blazed with similar lights. The Magistrates and all


master tradesmen had their own candlesticks, and each
family and many private individuals had the same. The
Church was illuminated with perhaps 500 candles.

Communion was celebrated on Sunday, the 1st October,
182G, and the last sermon was preached in it by the Rev.
Richard Rose, of Drainie, on Monday, the 2nd.

The Church began to be demolished in the beginning
of October, 1826, and was completely removed before the
end of that year. The building itself, and the whole
street around, were filled with the remains of the dead ;
this having been the cemetery of the burgh from the 12th
till the 17th centuries. Large quantities of bones were
carried away, showing that the churchyard here must
have been large.

The street was thereafter levelled, and the foundation
of the new Parish Church laid on IGth January, 1827, by
Sir Archibald Dunbar of Northfield, Baronet, Convener of
the Count}^ foi-merly Provost of the burgh, in presence of
a large concourse of spectators. The building was finished
in August, 1828, and was opened for public worship on
28th October that year. It cost upwards of £9,000. It
is of the Grecian Doric order, in the form of a Greek
temple, being a copy of the monument of Lysicrates,
planned by Archibald Simpson, architect, Aberdeen. It
is seated for above 1,700 people.

Although St. Giles' Church had been the principal place
of worship in the burgh for nearly six centuries, yet its
removal had almost become a necessity. It had no beauty
of exterior, being a most unseemly structure. The interior
had some appearance of grandeur, but it was extremely
ill-arranged, and quite unsuited f jr Presbytei'ian worshij);
many of the sitters not seeing the minister at all, and
perhaps having difficulty in hearing him. In winter it
was exceedingly cold; and there was no vestry, nor any
accommodation for the ministers. While its architecture
suited well enough with the old grey houses which then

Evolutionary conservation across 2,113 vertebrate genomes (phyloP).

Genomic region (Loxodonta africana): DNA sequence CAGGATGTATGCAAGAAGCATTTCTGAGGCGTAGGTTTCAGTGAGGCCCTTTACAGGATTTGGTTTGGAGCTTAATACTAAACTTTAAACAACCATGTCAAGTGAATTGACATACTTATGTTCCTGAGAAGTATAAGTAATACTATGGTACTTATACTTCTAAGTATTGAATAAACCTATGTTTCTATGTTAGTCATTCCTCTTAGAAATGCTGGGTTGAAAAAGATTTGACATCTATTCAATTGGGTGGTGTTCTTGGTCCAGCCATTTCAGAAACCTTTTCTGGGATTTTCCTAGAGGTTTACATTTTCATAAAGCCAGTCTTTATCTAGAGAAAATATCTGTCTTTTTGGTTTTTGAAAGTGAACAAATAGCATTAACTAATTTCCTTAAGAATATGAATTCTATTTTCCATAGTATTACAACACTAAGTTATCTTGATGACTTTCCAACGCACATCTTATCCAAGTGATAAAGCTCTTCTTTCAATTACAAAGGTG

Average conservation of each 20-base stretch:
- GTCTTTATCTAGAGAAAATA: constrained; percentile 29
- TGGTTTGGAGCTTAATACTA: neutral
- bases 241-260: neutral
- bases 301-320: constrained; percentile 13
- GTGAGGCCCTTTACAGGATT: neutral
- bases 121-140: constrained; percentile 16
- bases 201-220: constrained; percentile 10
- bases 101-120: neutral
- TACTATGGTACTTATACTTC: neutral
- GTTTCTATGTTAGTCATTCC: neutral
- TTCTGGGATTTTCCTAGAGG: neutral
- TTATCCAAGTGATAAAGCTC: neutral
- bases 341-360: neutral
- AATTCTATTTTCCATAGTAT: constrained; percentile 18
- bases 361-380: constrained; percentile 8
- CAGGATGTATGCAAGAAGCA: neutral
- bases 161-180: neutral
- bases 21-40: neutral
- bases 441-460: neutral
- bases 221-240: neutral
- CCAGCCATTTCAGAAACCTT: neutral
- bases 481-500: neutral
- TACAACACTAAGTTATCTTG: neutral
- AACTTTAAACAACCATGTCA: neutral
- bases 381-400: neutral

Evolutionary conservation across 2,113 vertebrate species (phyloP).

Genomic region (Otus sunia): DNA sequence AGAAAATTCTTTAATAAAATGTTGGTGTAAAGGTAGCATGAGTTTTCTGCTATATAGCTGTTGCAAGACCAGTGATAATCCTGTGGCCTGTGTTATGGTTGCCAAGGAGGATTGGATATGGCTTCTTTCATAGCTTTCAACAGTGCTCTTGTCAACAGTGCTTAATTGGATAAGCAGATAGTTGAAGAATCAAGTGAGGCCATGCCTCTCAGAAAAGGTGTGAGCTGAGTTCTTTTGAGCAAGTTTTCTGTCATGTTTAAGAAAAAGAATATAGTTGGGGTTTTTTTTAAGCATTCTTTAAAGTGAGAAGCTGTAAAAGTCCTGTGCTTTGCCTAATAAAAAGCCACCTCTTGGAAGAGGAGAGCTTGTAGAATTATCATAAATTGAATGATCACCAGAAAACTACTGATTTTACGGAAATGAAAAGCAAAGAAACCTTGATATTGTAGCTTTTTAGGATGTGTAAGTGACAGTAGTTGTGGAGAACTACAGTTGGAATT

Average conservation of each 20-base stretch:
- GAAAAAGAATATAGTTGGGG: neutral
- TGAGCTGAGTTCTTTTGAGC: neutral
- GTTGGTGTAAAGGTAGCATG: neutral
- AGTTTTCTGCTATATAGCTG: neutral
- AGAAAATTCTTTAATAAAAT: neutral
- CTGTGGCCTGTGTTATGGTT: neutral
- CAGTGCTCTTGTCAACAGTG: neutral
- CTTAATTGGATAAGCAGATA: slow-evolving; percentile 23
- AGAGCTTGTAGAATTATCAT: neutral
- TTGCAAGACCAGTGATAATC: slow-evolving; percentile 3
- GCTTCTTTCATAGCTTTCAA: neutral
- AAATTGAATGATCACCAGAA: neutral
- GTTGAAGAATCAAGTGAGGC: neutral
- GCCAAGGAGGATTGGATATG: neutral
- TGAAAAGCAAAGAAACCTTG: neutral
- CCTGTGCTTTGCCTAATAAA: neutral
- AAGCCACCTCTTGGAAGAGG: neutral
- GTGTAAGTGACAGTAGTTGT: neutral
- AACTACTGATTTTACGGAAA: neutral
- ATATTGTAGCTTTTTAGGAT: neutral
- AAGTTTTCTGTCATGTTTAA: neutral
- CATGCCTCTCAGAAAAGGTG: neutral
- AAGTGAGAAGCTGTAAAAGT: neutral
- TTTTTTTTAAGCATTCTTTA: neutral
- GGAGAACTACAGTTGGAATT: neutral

surrounded it, the fine modern buildings wliich have since
been erected would have agreed very ill witli tlie oM fabric.

From the Town Council Minutes of 28rd July, 179"),
Ijic. Monument or EffiuU of St. Giles is ordered to be
l)laced in the niche on the south side of the Tolbooth.
This image ])reviously was, as has been stated, above the
cliief entrance or western front door.


" The Little Kirk " was the Chancel of old St. Giles'
Church, and, as has been stated before, the connecting-
arch which joined the nave and chancel, was closed in the
year 1G21 and never opened again. This occurred during
the incumbency of Bishop Alexander Douglas. A new
door was made to open into the street, and the chancel
set apart for week-day service. When the roof of the
nave of St. Giles fell in 1679, the Chancel, or "Little
Kirk," does not seem to have been in any way injured.
In 1089, when Mr. Alexander Tod, the then minister ol'
the second Charge, w^as deprived for not praying for King
William and Queen Mary, it is probable that, through
the influence of Lord Duff'us, then paramount in the
town, and of the Magistrates, who were almost all attached
to Episcopacy, he was maintained in the " Little Kirk,"
and officiated there for a considerable time. Of the con-
clusion of Mr. Tod's life we know nothing. In ITO-i the
Magistrates of Elgin (Lord Duflus being then Provost)
permitted Mr. Henderson, an Episcopal minister, to con-
duct Divine Service in the "Little Kirk," but the ministers
having applied to the Privy Council an order was granted
to the Sheriff to remove him. In 1713 the Magistrates
permitted Mr. Blair, an Episcopal minister, to occupy the
building. In consequence, a criminal action was raised
against the Magistrates before the Court of Justiciary,
which was remitted to the Court of Session, when, after
proof, it was found that the "Little Kirk" was part of
the Parish Church of St. Giles, and the Magistrates were
ordained to restore it to the ministers, and were found
liable in expenses, and ordained to pay a fine of £20.
The Magistrates having appealed to the House of Lords,
the decerniture of the Court of Session and Court of
Justiciary was reversed, and it was ordered and adjudged
that the appellants (the Magistrates) should have the
possession of the " Little Kirk," it being no part of the
Parish Church. The control of the building remained
with the Magistrates in all time thereafter during its
existence. " The Little Kirk," with consent of the Magis-
trates, appears to have been opened for public worship in
connection with the Established Church in 1744 ; one of
the ministers preaching a sermon on a week-day, which
was probably continued for a long time.

VOL. I. ^ 24

Online LibraryLachlan ShawThe history of the province of Moray. Comprising the counties of Elgin and Nairn, the greater part of the county of Inverness and a portion of the county of Banff,--all called the province of Moray before there was a division into counties → online text (page 33 of 37)